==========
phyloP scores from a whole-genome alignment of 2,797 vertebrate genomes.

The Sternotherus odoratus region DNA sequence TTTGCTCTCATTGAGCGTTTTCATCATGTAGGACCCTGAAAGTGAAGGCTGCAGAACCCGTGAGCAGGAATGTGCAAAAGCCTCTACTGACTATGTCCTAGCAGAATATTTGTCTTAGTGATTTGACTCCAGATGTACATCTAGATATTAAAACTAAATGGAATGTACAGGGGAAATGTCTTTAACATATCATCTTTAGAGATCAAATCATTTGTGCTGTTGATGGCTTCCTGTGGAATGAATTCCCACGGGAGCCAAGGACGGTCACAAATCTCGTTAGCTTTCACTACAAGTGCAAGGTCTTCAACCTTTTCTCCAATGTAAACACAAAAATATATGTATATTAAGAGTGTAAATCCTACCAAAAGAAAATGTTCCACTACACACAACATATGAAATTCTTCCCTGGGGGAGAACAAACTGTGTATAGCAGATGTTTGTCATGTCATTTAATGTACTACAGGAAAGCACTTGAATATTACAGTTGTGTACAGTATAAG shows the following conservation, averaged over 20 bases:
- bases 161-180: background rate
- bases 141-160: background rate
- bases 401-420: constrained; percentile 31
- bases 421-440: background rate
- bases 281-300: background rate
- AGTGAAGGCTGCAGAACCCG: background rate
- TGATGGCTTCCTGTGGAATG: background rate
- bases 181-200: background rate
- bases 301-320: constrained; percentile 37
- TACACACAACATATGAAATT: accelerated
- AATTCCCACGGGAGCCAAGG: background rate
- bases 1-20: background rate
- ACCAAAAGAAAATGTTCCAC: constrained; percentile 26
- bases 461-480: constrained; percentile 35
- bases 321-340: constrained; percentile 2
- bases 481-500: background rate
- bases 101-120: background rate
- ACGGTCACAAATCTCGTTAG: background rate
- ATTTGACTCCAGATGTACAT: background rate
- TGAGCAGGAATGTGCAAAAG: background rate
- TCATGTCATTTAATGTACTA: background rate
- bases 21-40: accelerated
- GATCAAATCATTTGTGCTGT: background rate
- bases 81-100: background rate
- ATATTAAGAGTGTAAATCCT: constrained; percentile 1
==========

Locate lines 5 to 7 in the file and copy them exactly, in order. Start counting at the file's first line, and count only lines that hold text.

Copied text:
- bases 401-420: constrained; percentile 31
- bases 421-440: background rate
- bases 281-300: background rate